Even if you reserve a seat, your seat will likely be taken by a freeloader. So you'll have to politely ask them to leave. Almost always, they will look surprised and challenge you to prove it's your reserved seat ;O) But you will be in the right and if they become stubborn someone sitting nearby will come to your aid and help you evict them ;O) Just be persistent, since you paid the reservation fee.

You can do this at the trainstation as well, and that maybe an option if you don't know the exact date you want to travel. But I would still recommend popping into a station (any Deutsche Bahn station) before your travel date to get the ticket as it ensures you can book a seat.

It will be a quick and generally comfortable trip between Berlin and Hamburg, about 1.5hours on an ICE train. But if you book in advance, you can get the €29 fare which is much cheaper than the standard €70 fare.
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Old March 3rd, 2010, 02:03 PM   #332
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Don't forget you need to get to the train station and back. What makes you think the airport is always further than the central train station?
The simple facts that a) there are quite a lot more train stations than airports, and b) that to get to the airport I must get to my local train station first anyway.

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Uh? How is this different to flying. When I go to the train station, my first stop is my local Südbahnhof train station. The same station is my first stop to reach the airport.
A big difference is when something goes wrong. When you travel A to B with a particular company it becomes responsible for getting you to B the moment you present yourself at A.
When travelling by train "A" will probably be a lot closer to where you are, so a lot less can go wrong while you go there. (In my case I walk to the station). So the moment you can stop worrying comes a lot sooner. If you fly you always have to worry about not making it to the airport on time, and need to plan accordingly. Many airports now advise you to be there two hours beforehand.

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Why do you have so much hassle? Maybe this is your airport? When I fly, I check in online before the flight and already have my boarding pass. I arrive at the airport, stroll through security and then sit and have a cappuccino whilst waiting to board.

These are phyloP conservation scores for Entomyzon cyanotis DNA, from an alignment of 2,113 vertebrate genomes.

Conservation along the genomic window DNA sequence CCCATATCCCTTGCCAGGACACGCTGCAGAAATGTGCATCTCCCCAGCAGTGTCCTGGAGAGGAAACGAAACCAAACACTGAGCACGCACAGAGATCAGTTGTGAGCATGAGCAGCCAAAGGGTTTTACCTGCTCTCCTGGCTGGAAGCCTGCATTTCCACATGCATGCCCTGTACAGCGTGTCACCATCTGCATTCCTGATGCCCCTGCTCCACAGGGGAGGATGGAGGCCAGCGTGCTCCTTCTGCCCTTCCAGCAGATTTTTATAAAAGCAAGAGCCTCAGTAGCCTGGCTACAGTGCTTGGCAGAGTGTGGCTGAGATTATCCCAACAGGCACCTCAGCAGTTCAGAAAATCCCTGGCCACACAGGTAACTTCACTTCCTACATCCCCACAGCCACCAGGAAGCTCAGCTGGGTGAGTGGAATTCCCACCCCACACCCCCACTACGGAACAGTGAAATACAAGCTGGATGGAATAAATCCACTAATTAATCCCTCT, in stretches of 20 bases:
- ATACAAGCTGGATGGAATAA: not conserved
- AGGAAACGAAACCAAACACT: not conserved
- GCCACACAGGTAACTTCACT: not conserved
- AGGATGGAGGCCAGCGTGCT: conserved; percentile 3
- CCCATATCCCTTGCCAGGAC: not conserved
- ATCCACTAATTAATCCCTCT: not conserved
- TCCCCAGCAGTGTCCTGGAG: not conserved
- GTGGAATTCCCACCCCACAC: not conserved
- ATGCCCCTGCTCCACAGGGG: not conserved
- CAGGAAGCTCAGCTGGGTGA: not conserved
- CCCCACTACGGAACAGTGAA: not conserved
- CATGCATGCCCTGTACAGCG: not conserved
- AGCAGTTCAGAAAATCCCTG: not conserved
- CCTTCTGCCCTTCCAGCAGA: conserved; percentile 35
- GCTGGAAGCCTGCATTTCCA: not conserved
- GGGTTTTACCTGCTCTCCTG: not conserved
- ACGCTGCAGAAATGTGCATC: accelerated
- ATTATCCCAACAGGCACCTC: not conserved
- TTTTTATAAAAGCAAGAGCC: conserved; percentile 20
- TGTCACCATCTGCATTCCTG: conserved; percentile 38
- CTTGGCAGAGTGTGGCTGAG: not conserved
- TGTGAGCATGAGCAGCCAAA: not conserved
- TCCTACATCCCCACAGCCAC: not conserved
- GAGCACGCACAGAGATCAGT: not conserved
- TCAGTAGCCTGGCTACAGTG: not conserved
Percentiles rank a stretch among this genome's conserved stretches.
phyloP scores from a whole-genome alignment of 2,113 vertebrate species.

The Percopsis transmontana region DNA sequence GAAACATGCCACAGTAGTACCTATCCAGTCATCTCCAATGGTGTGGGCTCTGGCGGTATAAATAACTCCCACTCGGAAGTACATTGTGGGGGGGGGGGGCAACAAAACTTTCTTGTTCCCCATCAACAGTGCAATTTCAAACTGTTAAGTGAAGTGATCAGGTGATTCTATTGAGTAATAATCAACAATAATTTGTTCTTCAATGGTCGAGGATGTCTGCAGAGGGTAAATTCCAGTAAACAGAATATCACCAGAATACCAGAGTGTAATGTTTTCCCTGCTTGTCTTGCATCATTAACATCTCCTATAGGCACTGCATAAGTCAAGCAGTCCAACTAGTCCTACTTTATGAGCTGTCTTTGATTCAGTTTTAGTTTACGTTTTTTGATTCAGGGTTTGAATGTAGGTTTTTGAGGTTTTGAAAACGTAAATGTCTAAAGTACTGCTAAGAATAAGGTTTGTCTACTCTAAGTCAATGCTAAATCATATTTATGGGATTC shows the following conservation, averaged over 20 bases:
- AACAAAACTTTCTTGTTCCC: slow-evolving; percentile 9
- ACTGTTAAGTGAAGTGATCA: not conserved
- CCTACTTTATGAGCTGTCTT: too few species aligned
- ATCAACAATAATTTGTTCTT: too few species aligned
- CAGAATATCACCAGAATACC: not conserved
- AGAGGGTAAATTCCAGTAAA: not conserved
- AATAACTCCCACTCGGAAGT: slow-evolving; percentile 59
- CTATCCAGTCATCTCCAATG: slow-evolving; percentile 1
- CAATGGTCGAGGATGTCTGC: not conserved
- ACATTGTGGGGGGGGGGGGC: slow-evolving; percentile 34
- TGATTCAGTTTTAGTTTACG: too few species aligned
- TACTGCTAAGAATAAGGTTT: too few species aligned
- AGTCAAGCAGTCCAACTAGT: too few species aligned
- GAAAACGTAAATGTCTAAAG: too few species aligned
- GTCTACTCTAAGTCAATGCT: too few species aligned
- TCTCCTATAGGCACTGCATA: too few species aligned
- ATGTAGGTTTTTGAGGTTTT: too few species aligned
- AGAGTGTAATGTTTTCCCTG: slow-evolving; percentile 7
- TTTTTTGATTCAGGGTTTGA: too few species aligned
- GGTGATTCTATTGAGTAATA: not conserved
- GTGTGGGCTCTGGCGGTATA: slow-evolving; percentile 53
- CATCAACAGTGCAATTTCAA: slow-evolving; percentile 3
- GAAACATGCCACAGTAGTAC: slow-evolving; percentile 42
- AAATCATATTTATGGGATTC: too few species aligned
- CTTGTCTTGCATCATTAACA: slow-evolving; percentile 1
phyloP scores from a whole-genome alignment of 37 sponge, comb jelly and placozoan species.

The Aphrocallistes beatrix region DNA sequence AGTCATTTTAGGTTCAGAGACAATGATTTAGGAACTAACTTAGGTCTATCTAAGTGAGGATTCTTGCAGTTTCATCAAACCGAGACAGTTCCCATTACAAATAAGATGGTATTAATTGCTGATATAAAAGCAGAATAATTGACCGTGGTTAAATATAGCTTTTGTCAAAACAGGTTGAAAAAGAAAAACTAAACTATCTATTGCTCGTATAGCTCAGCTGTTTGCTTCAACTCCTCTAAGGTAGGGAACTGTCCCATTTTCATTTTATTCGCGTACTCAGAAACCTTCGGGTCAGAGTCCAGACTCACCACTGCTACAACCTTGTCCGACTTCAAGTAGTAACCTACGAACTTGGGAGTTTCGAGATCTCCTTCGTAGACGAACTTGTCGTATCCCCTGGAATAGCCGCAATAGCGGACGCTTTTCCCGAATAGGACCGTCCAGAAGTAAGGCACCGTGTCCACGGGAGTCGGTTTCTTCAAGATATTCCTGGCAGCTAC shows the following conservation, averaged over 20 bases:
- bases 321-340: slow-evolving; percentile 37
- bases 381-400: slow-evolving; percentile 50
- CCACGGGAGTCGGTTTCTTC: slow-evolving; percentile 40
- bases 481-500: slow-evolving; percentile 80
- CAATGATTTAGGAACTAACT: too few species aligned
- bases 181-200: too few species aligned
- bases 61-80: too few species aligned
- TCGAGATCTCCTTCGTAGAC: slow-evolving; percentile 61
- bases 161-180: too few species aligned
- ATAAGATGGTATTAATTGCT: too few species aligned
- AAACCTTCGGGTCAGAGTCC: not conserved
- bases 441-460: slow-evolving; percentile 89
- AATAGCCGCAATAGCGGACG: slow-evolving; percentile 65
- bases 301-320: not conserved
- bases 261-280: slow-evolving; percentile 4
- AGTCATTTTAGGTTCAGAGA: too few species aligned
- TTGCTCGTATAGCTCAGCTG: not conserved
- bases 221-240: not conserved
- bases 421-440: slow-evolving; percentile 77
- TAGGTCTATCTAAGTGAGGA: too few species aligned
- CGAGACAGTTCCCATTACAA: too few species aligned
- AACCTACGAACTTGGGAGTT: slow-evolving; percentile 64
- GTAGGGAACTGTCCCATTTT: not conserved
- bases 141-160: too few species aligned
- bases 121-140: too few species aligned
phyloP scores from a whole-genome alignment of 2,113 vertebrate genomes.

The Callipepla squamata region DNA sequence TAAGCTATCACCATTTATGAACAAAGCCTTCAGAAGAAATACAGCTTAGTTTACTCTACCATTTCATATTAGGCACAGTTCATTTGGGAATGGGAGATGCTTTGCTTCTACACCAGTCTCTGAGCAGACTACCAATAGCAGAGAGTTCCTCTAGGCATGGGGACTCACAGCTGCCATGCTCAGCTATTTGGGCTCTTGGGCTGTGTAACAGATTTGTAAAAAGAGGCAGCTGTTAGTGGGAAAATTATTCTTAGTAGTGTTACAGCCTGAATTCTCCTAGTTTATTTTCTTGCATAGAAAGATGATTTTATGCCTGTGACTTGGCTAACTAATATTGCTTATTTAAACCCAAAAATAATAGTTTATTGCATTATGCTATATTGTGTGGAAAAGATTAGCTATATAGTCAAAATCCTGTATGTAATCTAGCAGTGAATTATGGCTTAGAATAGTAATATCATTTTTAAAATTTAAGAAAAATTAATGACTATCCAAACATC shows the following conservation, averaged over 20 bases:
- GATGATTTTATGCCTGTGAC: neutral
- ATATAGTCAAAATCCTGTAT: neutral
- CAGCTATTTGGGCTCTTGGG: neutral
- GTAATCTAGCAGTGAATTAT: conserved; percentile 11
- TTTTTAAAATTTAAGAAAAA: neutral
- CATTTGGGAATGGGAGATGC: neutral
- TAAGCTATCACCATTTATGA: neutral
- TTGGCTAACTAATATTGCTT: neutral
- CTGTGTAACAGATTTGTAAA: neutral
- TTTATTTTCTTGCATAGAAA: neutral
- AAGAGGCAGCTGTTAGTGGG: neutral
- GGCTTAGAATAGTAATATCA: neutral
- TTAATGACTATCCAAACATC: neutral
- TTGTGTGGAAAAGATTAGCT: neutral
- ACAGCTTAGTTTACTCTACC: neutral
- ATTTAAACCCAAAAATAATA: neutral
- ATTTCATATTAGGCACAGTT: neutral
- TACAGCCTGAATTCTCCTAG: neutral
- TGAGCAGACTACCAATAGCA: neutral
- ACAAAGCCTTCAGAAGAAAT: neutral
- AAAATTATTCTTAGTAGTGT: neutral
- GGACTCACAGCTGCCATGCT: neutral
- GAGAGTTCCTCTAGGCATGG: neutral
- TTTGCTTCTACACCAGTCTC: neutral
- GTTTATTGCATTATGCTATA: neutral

"stroll through security". On what planet do you live? Son one won't be even allowed to keep his or her clothes on while going through security.
And while you are sipping a cappucino while waiting to board, I'll be sipping an espresso while allready travelling in the direction of my destination. :-)
Time moves faster in a moving trains than sitting in a waiting lounge at an airport. Not to mention the wait at the luggage caroussel at the destination. That seems to take as long as an hour long trainride... :-)
The difference in time is also a lot less than you make it out to be. From my house in Switzerland to that of my brother in Belgium is 8 hours by train, and 6 hours by plane. Of these 6 hours of course only about 1 1/2 hour are spend in a moving plane that is true.

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When I travel by train, I may not have to go through security, but I have the hassle of trying to find a space for my baggage, something that is totally taken care for my when I fly. Then I have an argument with the person who is sitting in my seat which I have reserved (almost always a case in Germany) and sometimes my baggage is so far away I can't keep an eye on it. You can't get some shuteye on a train when you laptop sits on a rack 20 rows behind you, otherwise it's unlikely to be there when you wake up.
I think it all comes under being preparedl. When I travel by train my laptop will not be in a rack 20 seats behind me. It will be in front of me. And I will be answering my emails, surfing the internet or just watching a movie. Things I'd be doing at home too if I wasn't travelling...
I usually don't worry about my other luggage. It normally travels in the overhead bins (I bought the largest bag that still fits in 90% of all luggage racks in Europe), and in southern Europe I will fix it with a cable. In Germany I don't worry about theft as it is uncomon. In Switzerland I don't even worry about loss :-)
All my valuables are in a backpack which is always with me. Oh, and I never have arguments with people occupying my seat. I just tell them politely that I have reserved this seat and give them a reasonable time to get their stuff and find another place. I have never had a problem with that.
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Old March 3rd, 2010, 10:04 PM   #333